Chief Justice of India (CJI) Ranjan Gogoi who is all set to retire on November 17 is expected to deliver at least five judgements in less than 10 working days before he retires.
Reportedly, the cases being heard by the CJI touch diverse topics such as defence, religion and politics. Here are the details of the major cases being heard by the bench led by Chief Justice Ranjan Gogoi.
Ram Janmabhoomi-Babri Masjid dispute case:
The five-judge Supreme Court Constitution bench, led by CJI Gogoi, is expected to deliver its verdict on petitions filed by various Hindu and Muslim parties seeking ownership of the disputed Ram Janmabhoomi-Babri Masjid land in Ayodhya, Uttar Pradesh.
The five-judge Constitution Bench headed by the CJI also comprises of Justices S A Bobde, DY Chandrachud, Ashok Bhushan and S Abdul Nazeer, who are hearing appeals against the September 30, 2010, verdict of the Allahabad High Court.
The Supreme Court is hearing a total of fourteen appeals filed against the 2010 judgment of Allahabad High Court which ordered that the 2.77-acre land in Ayodhya be partitioned equally among three parties – the Sunni Waqf Board, the Nirmohi Akhara and Ram Lalla Virajman.
On October 16, the apex court concluded hearing all arguments in the case and reserved its judgement in the matter. The marathon hearing concluded after forty days, making the Ayodhya hearing as the second-longest in the history of the Supreme court after the landmark hearing in Keshavananda Bharati case which had lasted for 68 days.
It is being speculated that the Supreme Court will deliver the judgement on or before November 17, the day CJI Ranjan Gogoi retires.
The five-judge bench of Supreme court, comprising of CJI Ranjan Gogoi, Justice Rohinton Nariman, AM Khanwikar, DY Chandrachud and Indu Malhotra are hearing 65 petitions that urge a review of the previous verdict.
The review Bench led by CJI Gogoi is expected to deliver its judgement on the previous controversial September 2018 order, lifting the ban on entry of women in the menstruating age of 10 to 50 years, from entering the Sabarimala Temple in Kerala.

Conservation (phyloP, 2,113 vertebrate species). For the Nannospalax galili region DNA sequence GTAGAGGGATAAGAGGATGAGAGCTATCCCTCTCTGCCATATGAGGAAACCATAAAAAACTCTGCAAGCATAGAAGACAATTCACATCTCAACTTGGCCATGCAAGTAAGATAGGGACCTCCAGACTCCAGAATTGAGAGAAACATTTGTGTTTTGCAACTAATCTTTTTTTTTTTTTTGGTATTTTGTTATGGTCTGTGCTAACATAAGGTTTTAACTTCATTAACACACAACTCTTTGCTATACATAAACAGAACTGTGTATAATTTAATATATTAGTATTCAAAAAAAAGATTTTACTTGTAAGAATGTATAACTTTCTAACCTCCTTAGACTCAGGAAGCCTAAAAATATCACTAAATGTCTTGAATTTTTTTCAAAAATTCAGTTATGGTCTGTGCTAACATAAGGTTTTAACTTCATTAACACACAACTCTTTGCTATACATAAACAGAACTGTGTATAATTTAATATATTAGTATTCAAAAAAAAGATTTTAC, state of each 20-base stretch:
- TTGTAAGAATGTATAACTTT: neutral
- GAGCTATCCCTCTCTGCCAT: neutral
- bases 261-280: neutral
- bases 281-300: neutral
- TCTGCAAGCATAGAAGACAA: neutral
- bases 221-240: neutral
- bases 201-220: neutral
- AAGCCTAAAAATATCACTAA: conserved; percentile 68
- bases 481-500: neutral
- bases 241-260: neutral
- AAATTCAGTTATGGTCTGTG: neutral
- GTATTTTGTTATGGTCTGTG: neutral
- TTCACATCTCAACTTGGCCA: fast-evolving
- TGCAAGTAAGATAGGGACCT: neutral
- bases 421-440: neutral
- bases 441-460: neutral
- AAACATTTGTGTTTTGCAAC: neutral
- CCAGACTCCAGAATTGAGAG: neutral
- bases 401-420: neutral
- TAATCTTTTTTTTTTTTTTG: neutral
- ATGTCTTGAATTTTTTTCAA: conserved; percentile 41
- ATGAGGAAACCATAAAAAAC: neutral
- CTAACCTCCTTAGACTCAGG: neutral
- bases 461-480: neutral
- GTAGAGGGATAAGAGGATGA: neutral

In September 2018, the apex court had struck down the Rule 3(b) of the Kerala Hindu Places of Public Worship (Authorisation of Entry) Rules, 1965, which restricted the entry of women between the ages of 10 and 50 into the Sabarimala Temple.
The Supreme Court’s decision to hear the review petition was necessitated after the Communist Kerala government with the help of state police force had turned the area near Sabarimala into a war zone under the garb of implementing the controversial Supreme Court judgement.
The Supreme Court led by CJI Gogoi has also reserved its verdict on a joint review plea filed by senior advocate Prashant Bhushan, former Union Ministers Arun Shourie and Yashwant Sinha in the Rafale fighter aircraft deal.
Controversial left-wing advocate Prashant Bhushan, former BJP leader Yashwant Sinha, and Arun Shourie had urged the Supreme Court on May 10, stating that its earlier judgement in the Rafale deal issue should be recalled and reviewed since it was obtained by the government through “multiple falsehoods and suppression of material” and relevant information.
In 2018, the Supreme Court had given a clean chit to the Rafale deal and found no impropriety in the deal whatsoever.
SC hearing on Rahul Gandhi’s “Chowkidar Chor Hai” comment:
The Supreme Court bench led by the Chief Justice has also reserved judgement on the criminal contempt plea filed by Bharatiya Janata Party (BJP) leader Meenakshi Lekhi against Congress leader Rahul Gandhi.
Gandhi, who was then the Congress president, had unconditionally apologised for wrongfully attributing the phrase ‘chowkidar chor hai’ to the Supreme Court. He had made the remark while speaking to reporters in April after SC’s verdict allowing the maintainability of the Rafale review pleas.
Rahul’s unconditional apology comes after much embarrassment to his image and his party as he was made to admit he had said it at ‘the heat of campaigning’.
Supreme Court on the Money Bill:
The Supreme Court Bench of CJI Gogoi has also reserved its judgement on pleas challenging the constitutional validity of the Finance Act, 2017 on the ground that it was passed by Parliament as a Money Bill.
The Centre has justified that certification of Finance Bill, 2017 as a money bill saying it has provisions which deal with salaries and allowance to be paid to members of tribunals from the consolidated funds of India. The Centre contended that certification of Finance Act as a money bill was done by the speaker of Lok Sabha and the court cannot judicially review the decision.